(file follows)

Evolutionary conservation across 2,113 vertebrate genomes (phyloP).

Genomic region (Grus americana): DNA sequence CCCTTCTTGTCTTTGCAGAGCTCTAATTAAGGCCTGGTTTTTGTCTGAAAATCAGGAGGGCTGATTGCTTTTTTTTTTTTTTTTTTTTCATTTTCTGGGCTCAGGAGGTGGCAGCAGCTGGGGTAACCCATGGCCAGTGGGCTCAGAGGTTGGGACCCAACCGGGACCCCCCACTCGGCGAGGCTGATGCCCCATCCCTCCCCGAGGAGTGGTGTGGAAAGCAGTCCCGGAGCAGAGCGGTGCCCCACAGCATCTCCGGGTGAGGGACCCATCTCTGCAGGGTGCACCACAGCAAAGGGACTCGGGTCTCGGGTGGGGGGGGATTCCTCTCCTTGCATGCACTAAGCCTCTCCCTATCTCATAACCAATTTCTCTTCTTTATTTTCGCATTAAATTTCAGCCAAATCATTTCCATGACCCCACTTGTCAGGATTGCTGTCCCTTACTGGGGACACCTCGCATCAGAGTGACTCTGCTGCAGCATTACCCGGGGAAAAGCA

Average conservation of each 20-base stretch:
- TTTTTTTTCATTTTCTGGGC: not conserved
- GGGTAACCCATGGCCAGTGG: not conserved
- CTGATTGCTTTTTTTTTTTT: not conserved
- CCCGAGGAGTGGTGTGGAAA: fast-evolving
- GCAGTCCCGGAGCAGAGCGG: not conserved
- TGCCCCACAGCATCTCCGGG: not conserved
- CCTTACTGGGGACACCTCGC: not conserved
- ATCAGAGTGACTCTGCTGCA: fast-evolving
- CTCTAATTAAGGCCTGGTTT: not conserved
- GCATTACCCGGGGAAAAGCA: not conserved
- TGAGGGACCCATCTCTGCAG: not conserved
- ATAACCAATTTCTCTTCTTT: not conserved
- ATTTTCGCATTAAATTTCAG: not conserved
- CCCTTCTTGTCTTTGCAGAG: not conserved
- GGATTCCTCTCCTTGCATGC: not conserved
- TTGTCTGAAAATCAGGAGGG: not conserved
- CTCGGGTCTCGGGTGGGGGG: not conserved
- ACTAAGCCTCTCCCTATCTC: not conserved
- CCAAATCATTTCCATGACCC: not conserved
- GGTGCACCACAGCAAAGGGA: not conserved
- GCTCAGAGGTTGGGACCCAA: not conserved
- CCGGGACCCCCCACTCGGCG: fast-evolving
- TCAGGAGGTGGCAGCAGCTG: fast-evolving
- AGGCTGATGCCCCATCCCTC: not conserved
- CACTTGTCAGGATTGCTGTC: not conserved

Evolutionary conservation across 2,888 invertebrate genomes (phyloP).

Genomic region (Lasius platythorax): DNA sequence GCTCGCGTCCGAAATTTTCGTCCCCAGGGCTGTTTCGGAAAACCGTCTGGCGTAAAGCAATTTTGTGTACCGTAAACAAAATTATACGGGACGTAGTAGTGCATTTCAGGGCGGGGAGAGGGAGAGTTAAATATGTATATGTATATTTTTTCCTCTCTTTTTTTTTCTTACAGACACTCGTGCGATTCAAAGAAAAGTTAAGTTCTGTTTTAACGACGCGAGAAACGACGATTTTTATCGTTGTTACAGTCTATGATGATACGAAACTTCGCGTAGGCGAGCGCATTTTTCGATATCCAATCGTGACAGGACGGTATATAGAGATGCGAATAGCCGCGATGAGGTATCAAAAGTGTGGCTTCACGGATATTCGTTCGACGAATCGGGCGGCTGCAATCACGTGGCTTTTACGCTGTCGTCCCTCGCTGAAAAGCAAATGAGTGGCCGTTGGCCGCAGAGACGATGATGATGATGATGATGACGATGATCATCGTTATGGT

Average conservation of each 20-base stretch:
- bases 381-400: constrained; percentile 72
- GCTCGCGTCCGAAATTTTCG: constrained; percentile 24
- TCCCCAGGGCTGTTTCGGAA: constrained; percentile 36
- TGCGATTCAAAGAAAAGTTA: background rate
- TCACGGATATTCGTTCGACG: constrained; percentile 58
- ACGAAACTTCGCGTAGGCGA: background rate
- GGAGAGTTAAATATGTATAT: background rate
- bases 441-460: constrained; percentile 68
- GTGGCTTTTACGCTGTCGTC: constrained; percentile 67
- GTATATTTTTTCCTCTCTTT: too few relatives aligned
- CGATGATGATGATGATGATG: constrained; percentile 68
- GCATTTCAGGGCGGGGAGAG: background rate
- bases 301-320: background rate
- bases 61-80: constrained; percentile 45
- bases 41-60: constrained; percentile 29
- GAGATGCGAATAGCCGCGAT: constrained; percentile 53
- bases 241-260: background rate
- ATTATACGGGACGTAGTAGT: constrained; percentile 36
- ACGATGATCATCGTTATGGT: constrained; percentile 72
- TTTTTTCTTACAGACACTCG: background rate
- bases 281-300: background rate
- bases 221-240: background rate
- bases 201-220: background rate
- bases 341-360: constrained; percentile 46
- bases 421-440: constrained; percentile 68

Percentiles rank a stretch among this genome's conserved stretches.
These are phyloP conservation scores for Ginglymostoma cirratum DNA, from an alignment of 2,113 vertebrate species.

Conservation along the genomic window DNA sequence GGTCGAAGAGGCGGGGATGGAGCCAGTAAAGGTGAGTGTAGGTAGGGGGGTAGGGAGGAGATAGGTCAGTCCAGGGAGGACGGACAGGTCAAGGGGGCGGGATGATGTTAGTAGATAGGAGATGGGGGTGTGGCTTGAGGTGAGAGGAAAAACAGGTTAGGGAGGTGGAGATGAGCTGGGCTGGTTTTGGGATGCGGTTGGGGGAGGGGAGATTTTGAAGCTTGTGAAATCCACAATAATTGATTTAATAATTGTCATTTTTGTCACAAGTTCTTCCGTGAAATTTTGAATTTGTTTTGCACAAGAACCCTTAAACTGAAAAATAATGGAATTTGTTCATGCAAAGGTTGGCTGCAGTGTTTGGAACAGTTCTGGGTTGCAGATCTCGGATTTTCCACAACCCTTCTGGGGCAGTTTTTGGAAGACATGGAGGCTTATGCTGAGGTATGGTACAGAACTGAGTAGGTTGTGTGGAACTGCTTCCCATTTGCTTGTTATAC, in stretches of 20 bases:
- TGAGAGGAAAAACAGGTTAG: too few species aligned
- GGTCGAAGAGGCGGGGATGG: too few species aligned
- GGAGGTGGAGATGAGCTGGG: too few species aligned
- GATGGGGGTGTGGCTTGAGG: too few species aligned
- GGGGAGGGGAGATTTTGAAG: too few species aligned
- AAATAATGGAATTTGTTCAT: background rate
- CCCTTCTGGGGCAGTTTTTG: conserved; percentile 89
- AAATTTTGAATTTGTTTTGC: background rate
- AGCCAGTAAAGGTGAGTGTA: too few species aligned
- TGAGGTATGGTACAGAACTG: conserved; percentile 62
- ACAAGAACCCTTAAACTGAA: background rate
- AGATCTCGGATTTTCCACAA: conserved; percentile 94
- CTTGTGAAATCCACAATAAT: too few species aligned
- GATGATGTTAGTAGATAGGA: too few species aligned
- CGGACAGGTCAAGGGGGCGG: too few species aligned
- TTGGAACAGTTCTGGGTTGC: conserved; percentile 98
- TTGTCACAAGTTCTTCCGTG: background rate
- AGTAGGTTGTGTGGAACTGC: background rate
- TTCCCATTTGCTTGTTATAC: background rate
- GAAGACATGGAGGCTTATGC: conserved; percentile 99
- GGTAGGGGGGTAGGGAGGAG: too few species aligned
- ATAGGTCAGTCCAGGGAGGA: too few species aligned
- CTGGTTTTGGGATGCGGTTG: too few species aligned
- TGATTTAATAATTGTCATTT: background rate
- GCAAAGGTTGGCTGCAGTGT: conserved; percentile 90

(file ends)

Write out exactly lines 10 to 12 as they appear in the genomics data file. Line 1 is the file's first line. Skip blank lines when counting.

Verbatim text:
- CCTTACTGGGGACACCTCGC: not conserved
- ATCAGAGTGACTCTGCTGCA: fast-evolving
- CTCTAATTAAGGCCTGGTTT: not conserved